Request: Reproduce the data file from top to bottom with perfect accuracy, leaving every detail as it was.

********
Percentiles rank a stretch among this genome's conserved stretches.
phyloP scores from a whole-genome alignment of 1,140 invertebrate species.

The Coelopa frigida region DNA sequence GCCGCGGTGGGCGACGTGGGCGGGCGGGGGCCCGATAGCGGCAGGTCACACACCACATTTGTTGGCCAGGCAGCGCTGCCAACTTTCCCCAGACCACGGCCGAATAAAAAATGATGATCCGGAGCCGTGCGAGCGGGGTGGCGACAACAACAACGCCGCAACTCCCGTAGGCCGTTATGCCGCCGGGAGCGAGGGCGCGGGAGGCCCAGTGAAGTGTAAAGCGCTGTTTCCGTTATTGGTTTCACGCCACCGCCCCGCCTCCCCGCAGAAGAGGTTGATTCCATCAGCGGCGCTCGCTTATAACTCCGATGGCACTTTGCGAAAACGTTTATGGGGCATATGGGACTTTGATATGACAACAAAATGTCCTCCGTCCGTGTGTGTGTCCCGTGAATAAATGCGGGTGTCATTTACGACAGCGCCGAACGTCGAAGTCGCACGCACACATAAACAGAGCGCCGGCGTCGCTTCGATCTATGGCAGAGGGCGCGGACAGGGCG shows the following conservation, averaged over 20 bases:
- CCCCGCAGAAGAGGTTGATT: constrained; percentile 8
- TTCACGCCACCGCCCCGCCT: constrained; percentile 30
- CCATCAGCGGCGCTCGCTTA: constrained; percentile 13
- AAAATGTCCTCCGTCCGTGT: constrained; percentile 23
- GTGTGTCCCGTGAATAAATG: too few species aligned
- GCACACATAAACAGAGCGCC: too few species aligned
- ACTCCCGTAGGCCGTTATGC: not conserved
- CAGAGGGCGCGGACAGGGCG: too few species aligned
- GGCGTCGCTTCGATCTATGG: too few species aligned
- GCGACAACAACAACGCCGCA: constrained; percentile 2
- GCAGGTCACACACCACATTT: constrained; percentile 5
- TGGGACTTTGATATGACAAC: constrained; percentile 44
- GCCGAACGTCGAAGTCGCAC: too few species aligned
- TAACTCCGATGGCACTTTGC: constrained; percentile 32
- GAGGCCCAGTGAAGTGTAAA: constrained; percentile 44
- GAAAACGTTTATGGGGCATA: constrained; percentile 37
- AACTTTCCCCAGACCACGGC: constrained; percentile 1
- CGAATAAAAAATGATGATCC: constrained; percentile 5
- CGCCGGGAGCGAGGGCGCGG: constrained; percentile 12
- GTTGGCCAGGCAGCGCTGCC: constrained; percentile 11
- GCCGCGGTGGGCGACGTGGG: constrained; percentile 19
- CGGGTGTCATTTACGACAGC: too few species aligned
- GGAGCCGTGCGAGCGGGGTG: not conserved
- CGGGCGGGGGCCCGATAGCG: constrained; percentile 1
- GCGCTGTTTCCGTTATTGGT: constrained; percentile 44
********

Percentiles rank a stretch among this genome's conserved stretches.
phyloP scores from a whole-genome alignment of 1,140 invertebrate species.

The Coelopa frigida region DNA sequence GCCGCGGTGGGCGACGTGGGCGGGCGGGGGCCCGATAGCGGCAGGTCACACACCACATTTGTTGGCCAGGCAGCGCTGCCAACTTTCCCCAGACCACGGCCGAATAAAAAATGATGATCCGGAGCCGTGCGAGCGGGGTGGCGACAACAACAACGCCGCAACTCCCGTAGGCCGTTATGCCGCCGGGAGCGAGGGCGCGGGAGGCCCAGTGAAGTGTAAAGCGCTGTTTCCGTTATTGGTTTCACGCCACCGCCCCGCCTCCCCGCAGAAGAGGTTGATTCCATCAGCGGCGCTCGCTTATAACTCCGATGGCACTTTGCGAAAACGTTTATGGGGCATATGGGACTTTGATATGACAACAAAATGTCCTCCGTCCGTGTGTGTGTCCCGTGAATAAATGCGGGTGTCATTTACGACAGCGCCGAACGTCGAAGTCGCACGCACACATAAACAGAGCGCCGGCGTCGCTTCGATCTATGGCAGAGGGCGCGGACAGGGCG shows the following conservation, averaged over 20 bases:
- CCCCGCAGAAGAGGTTGATT: constrained; percentile 8
- TTCACGCCACCGCCCCGCCT: constrained; percentile 30
- CCATCAGCGGCGCTCGCTTA: constrained; percentile 13
- AAAATGTCCTCCGTCCGTGT: constrained; percentile 23
- GTGTGTCCCGTGAATAAATG: too few species aligned
- GCACACATAAACAGAGCGCC: too few species aligned
- ACTCCCGTAGGCCGTTATGC: not conserved
- CAGAGGGCGCGGACAGGGCG: too few species aligned
- GGCGTCGCTTCGATCTATGG: too few species aligned
- GCGACAACAACAACGCCGCA: constrained; percentile 2
- GCAGGTCACACACCACATTT: constrained; percentile 5
- TGGGACTTTGATATGACAAC: constrained; percentile 44
- GCCGAACGTCGAAGTCGCAC: too few species aligned
- TAACTCCGATGGCACTTTGC: constrained; percentile 32
- GAGGCCCAGTGAAGTGTAAA: constrained; percentile 44
- GAAAACGTTTATGGGGCATA: constrained; percentile 37
- AACTTTCCCCAGACCACGGC: constrained; percentile 1
- CGAATAAAAAATGATGATCC: constrained; percentile 5
- CGCCGGGAGCGAGGGCGCGG: constrained; percentile 12
- GTTGGCCAGGCAGCGCTGCC: constrained; percentile 11
- GCCGCGGTGGGCGACGTGGG: constrained; percentile 19
- CGGGTGTCATTTACGACAGC: too few species aligned
- GGAGCCGTGCGAGCGGGGTG: not conserved
- CGGGCGGGGGCCCGATAGCG: constrained; percentile 1
- GCGCTGTTTCCGTTATTGGT: constrained; percentile 44